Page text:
Photos by Marc Viquez, Stadium Journey
It is that time of year again when hockey teams from across multiple leagues hold their annual Teddy Bear Toss, with all proceeds going to local charities. Fans bring and toss a stuffed animal onto the ice after the home team scores, resulting in a stoppage of play and thousands of cute stuffed toys spread on the ice. I went to my first one this week, and it was everything as advertised.
The Indy Fuel of the ECHL has been hosting their teddy bear toss for ten seasons, and the game usually sells out for the holiday event. Many arrive early carrying handfuls of stuffed animals, some with plastic bags stretched behind their backs and a few more double-fisting a bag full of stuffed bears.
Once inside the lobby, it is overflowing with fans with tables set up with several stuffed animals for those who came unprepared and others picking up tickets at the box office window. The holiday crowd brought out Santa Clause, who did not have to go through the metal detectors, as he sat down on his chair next to a live reindeer and took pictures with little boys and girls.
Once inside the seating bowl of the Indiana Farmers Coliseum, teddy bears the size of a small child took up seats against the windows. It was hard to spot a fan without a cuddly toy on their lap or in their hands. The densely crowded concourse was full of fans making their way to their seats in honorable fashion.
You could see many grabbing a bite to eat or a drink while having someone in their party hold on to the stuffed bear. If you were a fan of people-watching, this was the night to do so at the hockey game.
Finally, the face-off and the game commence against the Kalamazoo Wings. Each time a Fuel player skated towards the net, the crowd erupted with anticipation. The sound grew louder when a shout took place and deflected off the goalie’s stick or pad.
The game went back and forth with multiple shots on the net, a few hits against the boards, and several shots off the mark. The crowd wanted a goal, the public announcer wanted a goal, and I wanted a goal sitting on the top concourse of the building.
Finally, at 8:17 in the first period, the goal horn and light went off, and the teddy bears rained down from the seating bowl. Suddenly, the Christmas music piped over the sound system, and it was time to celebrate. The stuffed dolls came from the upper and lower decks and flipped over the glass gingerly.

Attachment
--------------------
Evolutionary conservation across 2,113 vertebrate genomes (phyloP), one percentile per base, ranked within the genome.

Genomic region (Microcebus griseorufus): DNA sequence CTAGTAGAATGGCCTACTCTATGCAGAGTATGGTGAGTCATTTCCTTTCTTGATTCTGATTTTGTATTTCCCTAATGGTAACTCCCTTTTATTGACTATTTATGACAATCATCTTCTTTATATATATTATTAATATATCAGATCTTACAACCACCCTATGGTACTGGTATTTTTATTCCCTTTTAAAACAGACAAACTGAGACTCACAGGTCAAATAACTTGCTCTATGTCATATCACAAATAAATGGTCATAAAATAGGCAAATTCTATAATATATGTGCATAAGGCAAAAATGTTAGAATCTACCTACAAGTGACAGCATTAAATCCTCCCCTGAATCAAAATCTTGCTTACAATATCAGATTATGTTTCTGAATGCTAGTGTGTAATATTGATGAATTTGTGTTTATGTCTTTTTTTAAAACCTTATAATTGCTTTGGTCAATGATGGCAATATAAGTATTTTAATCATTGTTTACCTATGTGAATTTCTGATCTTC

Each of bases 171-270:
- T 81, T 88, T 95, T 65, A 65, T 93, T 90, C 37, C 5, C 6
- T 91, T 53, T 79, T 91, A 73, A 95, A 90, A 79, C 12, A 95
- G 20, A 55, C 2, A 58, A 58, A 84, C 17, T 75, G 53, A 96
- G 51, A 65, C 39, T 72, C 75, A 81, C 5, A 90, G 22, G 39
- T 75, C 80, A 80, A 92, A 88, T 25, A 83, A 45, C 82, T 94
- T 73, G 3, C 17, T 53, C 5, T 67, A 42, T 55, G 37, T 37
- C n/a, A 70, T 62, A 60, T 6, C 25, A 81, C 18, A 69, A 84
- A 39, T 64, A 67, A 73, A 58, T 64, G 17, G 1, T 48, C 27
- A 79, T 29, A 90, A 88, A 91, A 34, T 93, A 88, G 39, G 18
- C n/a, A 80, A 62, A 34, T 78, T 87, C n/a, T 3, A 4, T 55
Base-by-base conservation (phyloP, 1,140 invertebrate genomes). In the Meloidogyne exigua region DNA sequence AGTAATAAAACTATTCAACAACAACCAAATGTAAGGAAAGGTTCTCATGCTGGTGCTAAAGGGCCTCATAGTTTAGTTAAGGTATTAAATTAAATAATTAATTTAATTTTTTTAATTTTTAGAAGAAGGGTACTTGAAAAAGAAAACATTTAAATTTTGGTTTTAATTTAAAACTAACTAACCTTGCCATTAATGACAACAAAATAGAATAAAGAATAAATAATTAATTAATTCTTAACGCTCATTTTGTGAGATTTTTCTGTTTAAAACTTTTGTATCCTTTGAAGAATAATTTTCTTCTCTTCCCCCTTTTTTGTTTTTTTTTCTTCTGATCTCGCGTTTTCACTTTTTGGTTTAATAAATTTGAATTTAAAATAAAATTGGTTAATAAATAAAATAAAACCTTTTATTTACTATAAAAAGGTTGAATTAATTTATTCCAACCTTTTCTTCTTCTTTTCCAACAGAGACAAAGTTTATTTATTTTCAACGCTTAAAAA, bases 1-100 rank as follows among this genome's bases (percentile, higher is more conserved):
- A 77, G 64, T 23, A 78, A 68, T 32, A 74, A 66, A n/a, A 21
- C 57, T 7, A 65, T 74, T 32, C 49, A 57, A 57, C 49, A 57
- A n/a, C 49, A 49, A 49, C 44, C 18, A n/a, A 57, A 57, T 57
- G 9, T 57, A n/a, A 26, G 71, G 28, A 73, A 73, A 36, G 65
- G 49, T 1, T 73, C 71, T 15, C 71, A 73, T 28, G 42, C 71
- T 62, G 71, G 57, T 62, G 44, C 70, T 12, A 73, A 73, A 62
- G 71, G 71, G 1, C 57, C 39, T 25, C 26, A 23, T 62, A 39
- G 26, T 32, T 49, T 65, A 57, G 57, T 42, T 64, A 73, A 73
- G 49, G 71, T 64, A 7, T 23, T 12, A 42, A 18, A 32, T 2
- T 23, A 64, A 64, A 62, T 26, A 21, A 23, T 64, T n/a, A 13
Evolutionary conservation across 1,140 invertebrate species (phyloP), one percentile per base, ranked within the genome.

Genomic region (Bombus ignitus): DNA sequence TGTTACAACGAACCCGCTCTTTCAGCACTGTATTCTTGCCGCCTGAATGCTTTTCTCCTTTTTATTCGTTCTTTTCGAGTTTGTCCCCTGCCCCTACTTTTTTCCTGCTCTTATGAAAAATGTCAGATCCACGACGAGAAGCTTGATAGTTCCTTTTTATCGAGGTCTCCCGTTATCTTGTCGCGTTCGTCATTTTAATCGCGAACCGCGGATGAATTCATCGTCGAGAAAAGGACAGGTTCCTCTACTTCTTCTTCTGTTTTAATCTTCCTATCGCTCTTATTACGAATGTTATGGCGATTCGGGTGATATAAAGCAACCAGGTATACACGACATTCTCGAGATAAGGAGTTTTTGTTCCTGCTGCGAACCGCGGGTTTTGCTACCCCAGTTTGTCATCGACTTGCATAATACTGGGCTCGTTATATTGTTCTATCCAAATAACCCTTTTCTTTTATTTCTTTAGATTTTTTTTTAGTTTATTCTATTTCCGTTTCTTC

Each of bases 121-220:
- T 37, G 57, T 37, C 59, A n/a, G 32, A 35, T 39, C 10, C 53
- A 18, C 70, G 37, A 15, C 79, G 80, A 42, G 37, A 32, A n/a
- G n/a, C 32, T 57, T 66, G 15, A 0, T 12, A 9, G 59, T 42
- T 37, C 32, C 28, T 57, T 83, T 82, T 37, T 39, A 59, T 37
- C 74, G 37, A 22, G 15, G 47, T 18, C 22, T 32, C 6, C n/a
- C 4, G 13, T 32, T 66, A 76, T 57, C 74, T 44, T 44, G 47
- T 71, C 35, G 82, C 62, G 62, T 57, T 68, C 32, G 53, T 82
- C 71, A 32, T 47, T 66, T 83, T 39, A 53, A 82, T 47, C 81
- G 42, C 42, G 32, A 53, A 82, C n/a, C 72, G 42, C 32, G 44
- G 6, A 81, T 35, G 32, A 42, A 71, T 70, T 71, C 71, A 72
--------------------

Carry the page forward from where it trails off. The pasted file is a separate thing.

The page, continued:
I rushed down to the ice to get a shot of the teddy bears falling to the rink, and they were still raining down onto the rink. Accumulations of stuffed dolls clumped together off the sticks of hockey players. Staff members were pushing 64-gallon garbage bins to retrieve the stuffed animals. Others, like me, walked on the ice to take photo ops of fans, players, employees, and many others having fun during the timeout of the game.
Fuel players jumped in to help throw dolls into the trash bin while K-Wings players hung out and waited through at least a second teddy bear toss scene this season; they had their own on November 26. The Fuel mascot, Nitro, attempted to assist, but he was having more fun waving to the crowd.
A plethora of stuffed dolls were placed on a tarp off the ice and whisked away by 2 or 3 crew members to an area for counting. After around 20 minutes, the teddy bears were ready to count. A few staff members couldn’t resist and jumped into the massive pile as if they were school children jumping into a pile of leaves.
Then, an announcement over the speakers that the goal did not count, much to the chagrin of many in the building. However, it didn’t matter; they saw what they had purchased a ticket to see--the annual teddy bear toss. It was the last event of its kind at the Coliseum. Next year, the Fuel will relocate 14 miles from Fishers, Indiana, to the 8,000-seat Fishers Entertainment Center.
After a meticulous count, there was a total of 5,875 stuffed animals that landed on the ice. It was a bump from last year’s total of 5,395 - but not as much as the Hershey Bears record of 67,309 last season. It is a tradition that began 30 years ago in Kamloops, British Columbia when Blazers fans threw 2,400 bears onto the ice for a game.
The tradition has spread to other parts of the world, from Europe to Australia. It is a mainstay in the ECHL and other leagues in Canada and the United States. The fans enjoy a packed house at the game; the atmosphere is full of holiday spirit, and a teddy bear is donated to several local charities.
There are several teddy bear toss games scheduled at a local hockey area in the minor or junior leagues of North America. Visitors should be on the lookout for their chance to bring in a stuffed doll and toss it onto the ice when appropriate. It is that time of the year again to give back to the community.